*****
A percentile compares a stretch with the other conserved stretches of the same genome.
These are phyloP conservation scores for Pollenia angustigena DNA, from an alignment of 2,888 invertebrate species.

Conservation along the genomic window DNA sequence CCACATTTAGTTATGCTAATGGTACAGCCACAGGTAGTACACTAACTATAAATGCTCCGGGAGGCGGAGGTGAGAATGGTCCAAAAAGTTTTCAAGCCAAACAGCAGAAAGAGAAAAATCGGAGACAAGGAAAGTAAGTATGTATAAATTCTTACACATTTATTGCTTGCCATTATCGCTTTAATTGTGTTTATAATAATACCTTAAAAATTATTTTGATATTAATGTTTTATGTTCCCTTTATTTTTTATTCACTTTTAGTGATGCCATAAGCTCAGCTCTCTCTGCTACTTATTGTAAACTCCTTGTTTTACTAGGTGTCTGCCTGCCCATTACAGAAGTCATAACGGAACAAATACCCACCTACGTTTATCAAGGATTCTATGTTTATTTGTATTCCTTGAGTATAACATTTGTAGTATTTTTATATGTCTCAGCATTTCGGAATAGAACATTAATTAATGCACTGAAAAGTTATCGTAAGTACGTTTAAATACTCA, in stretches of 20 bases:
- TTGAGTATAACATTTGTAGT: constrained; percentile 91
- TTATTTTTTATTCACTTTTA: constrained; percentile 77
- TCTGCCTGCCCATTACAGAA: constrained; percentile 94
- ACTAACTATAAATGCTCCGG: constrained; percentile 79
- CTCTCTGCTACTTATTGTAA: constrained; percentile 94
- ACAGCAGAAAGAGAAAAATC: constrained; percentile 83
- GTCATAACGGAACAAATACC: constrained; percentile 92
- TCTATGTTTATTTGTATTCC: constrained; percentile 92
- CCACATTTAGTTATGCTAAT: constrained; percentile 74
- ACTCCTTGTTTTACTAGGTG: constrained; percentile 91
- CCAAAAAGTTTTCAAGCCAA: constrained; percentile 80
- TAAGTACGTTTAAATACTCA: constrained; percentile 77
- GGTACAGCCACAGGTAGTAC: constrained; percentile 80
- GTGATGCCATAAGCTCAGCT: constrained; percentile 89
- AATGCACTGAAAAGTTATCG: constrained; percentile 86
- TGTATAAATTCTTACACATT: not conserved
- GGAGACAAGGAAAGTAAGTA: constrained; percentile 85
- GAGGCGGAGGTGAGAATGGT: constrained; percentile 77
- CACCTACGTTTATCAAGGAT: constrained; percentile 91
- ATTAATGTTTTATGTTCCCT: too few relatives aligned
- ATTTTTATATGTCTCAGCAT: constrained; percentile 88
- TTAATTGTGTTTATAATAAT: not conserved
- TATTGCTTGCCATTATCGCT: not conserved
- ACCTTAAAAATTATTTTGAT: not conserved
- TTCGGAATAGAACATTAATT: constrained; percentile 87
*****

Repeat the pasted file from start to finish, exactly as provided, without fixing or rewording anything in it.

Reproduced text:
A percentile compares a stretch with the other conserved stretches of the same genome.
These are phyloP conservation scores for Pollenia angustigena DNA, from an alignment of 2,888 invertebrate species.

Conservation along the genomic window DNA sequence CCACATTTAGTTATGCTAATGGTACAGCCACAGGTAGTACACTAACTATAAATGCTCCGGGAGGCGGAGGTGAGAATGGTCCAAAAAGTTTTCAAGCCAAACAGCAGAAAGAGAAAAATCGGAGACAAGGAAAGTAAGTATGTATAAATTCTTACACATTTATTGCTTGCCATTATCGCTTTAATTGTGTTTATAATAATACCTTAAAAATTATTTTGATATTAATGTTTTATGTTCCCTTTATTTTTTATTCACTTTTAGTGATGCCATAAGCTCAGCTCTCTCTGCTACTTATTGTAAACTCCTTGTTTTACTAGGTGTCTGCCTGCCCATTACAGAAGTCATAACGGAACAAATACCCACCTACGTTTATCAAGGATTCTATGTTTATTTGTATTCCTTGAGTATAACATTTGTAGTATTTTTATATGTCTCAGCATTTCGGAATAGAACATTAATTAATGCACTGAAAAGTTATCGTAAGTACGTTTAAATACTCA, in stretches of 20 bases:
- TTGAGTATAACATTTGTAGT: constrained; percentile 91
- TTATTTTTTATTCACTTTTA: constrained; percentile 77
- TCTGCCTGCCCATTACAGAA: constrained; percentile 94
- ACTAACTATAAATGCTCCGG: constrained; percentile 79
- CTCTCTGCTACTTATTGTAA: constrained; percentile 94
- ACAGCAGAAAGAGAAAAATC: constrained; percentile 83
- GTCATAACGGAACAAATACC: constrained; percentile 92
- TCTATGTTTATTTGTATTCC: constrained; percentile 92
- CCACATTTAGTTATGCTAAT: constrained; percentile 74
- ACTCCTTGTTTTACTAGGTG: constrained; percentile 91
- CCAAAAAGTTTTCAAGCCAA: constrained; percentile 80
- TAAGTACGTTTAAATACTCA: constrained; percentile 77
- GGTACAGCCACAGGTAGTAC: constrained; percentile 80
- GTGATGCCATAAGCTCAGCT: constrained; percentile 89
- AATGCACTGAAAAGTTATCG: constrained; percentile 86
- TGTATAAATTCTTACACATT: not conserved
- GGAGACAAGGAAAGTAAGTA: constrained; percentile 85
- GAGGCGGAGGTGAGAATGGT: constrained; percentile 77
- CACCTACGTTTATCAAGGAT: constrained; percentile 91
- ATTAATGTTTTATGTTCCCT: too few relatives aligned
- ATTTTTATATGTCTCAGCAT: constrained; percentile 88
- TTAATTGTGTTTATAATAAT: not conserved
- TATTGCTTGCCATTATCGCT: not conserved
- ACCTTAAAAATTATTTTGAT: not conserved
- TTCGGAATAGAACATTAATT: constrained; percentile 87